Inuvik Notes

Miscellaneous notes from our 4 days in Inuvik.

The sun doesn't set here for 57 days this year.

I'm up at 3am. Of course it's bright outside, but the thing that gets me are the sounds of people... outside, partying, talking, moving around, whatever. It sounds and feels more like 9pm on a Friday night. Perhaps we all have the same need to socialize, play, party. Down south, in the land of daily darkness, we tend to spread things out. Up here, it feels like they're making up for the days during the winter when the sun is nowhere to be seen.

Satellite dish antennae look like they're pointed at the tree across the street, or the neighbors house. Studying a globe shows that a direct line to a geosynchronous satellite over the equator does indeed require an almost flat shot at the horizon up here. Take that flat-earthers... how do you explain that?

The warmest weather we've experienced on our trip has occurred at the highest latitude. When we arrived in Inuvik yesterday, it was 81F degrees, a much warmer than usual temperature. As I write this at 3:30am, it's 64F. We've been disappointed by the amount of wildfire smoke in the air that's hampered visibility. On the way up yesterday, often we could see the outlines and shadows of what was sure to be spectacular scenery... but the smokey haze left us, sadly, with only those outlines and shadows. I'm sure we missed some more distant views altogether.There's a glimmer of hope that the weather pattern will change in the next few days, bringing winds from the north and clearing out this stagnant air. We certainly hope for that. It would make the drive back south so much more interesting.

This visit to Inuvik is our first, and , considering all the other travel we want to do, it could be our last. Both the expense and the ordeal of getting here are substantial. It's not the kind of trip one does on a lark. But I wouldn't have missed it either. It has, so far, been a trip of lifetime memories.

A few miles outside of Inuvik the surface of the road suddenly turned from gravel to asphalt. Slow down Bunkie, turns out that's not necessarily a good thing. While I'm sure the residents of Inuvik take pleasure in the lack of dust and dirt provided by the asphalt surface, and they probably like being able to keep a car clean for more than just a few minutes after a washing, I don't think they like the undulating wavy up-and-down asphalt pavement. Permafrost beneath the town makes paved roads susceptible to frost heaves and a generally unreliable roadbed that unpredictably sinks over here and rises over there. Those last 5 miles or so of beautifully paved road was the wildest ride of the 460 miles.

Just up the street from our campground is a little restaurant called Alestine's. Not something you'd expect in a more urban place like Beaver Dam, it's a tiny building with 5 tables downstairs, a few tables on the upper deck, and a few more scattered about on the yard of the owners home in a residential area of town. Who needs zoning anyway? The owners, Brian and Pam MacDonald, are fulfilling their dream of having a good non-chain restaurant that serves as much local food as they can get their hands on. They offer local fish, including fish tacos to die for, reindeer chili, Eskimo donuts, and a few other offerings I don't remember as I write this. It quickly became our favorite restaurant in town, and other locals we talked to feel the same. Oh, I forgot to mention that they do all the food preparation inside an old retired school bus that's parked on their front yard. You know, something this quirky and "out there" might just work in Portland OR, our other favorite weird town.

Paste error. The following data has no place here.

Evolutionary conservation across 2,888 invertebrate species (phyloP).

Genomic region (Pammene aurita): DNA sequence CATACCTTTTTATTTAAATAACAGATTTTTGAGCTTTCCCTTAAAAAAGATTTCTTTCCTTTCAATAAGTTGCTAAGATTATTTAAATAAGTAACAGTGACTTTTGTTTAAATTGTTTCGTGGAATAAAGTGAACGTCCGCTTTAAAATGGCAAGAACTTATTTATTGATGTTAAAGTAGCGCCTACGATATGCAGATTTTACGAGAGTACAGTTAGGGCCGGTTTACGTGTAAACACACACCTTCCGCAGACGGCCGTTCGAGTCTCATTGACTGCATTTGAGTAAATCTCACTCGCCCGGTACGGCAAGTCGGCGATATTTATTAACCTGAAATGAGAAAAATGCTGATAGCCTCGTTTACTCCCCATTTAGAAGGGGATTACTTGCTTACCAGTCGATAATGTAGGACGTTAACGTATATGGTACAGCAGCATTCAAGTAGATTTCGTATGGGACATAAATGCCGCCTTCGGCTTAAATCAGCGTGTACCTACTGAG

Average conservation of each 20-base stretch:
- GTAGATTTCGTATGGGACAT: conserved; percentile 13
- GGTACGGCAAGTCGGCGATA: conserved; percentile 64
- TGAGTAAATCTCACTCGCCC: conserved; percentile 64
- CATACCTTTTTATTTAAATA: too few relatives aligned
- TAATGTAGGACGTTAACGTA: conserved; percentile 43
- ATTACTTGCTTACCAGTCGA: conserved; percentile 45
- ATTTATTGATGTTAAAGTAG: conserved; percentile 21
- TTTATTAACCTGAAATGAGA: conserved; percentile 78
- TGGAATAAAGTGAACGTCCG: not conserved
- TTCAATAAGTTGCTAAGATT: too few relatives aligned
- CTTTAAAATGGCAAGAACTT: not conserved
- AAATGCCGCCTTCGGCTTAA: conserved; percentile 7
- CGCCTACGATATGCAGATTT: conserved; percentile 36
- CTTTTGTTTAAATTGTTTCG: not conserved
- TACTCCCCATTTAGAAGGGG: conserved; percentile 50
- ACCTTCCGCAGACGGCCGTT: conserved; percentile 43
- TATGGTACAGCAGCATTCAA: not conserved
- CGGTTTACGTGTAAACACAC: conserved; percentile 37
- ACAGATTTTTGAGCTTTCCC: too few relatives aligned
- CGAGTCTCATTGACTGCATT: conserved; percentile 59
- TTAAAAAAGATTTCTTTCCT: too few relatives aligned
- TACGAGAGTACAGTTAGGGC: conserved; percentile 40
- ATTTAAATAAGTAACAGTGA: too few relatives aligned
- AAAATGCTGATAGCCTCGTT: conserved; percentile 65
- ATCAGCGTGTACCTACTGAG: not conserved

There's one big store in town... Northern something-or-other?... that is the go to spot to shop for everything from soda crackers to outboard motors and snowmobiles... and just about everything in between. I'm not up on prices down south for such things, but I do remember a 40 hp outboard motor going for almost $8,000. Food prices are higher than down south, as you'd expect, but it's not uncommon for things to run double what I'm used to seeing in large competitive stores in the States. There's a price to be paid for living up here.

Because the town is built on permafrost, all houses are built on pilings that isolate the ground from the heat of a house. Cold air must be able to circulate beneath the house in order to keep the permafrost solid. Dawson, down south, has examples of what happens when a building is built right on top of the ground. Over time, the permafrost melts a little here, and a little there... and the house starts to settle, slowly sinking into the ground, uncontrollably, like a torpedoed ship in slow motion. Permafrost also keeps them from having a successful system of underground water and sewer pipes. First, the relative warmth of the material inside the pipes would melt the ground and cause the system to sink and break. Second, the permafrost would also freeze the material inside the pipes, which is never a good thing considering the importance of keeping whats inside moving.

We also found a little cafe near the library called Cafe on McKenzie, where we spent hours savoring their coffee, homemade scones, and pretty awesome free WIFI. A couple times we also used the WIFI at the library across the street, but they limit visitors to two hours per day. Sometimes that's not enough.
Post a Comment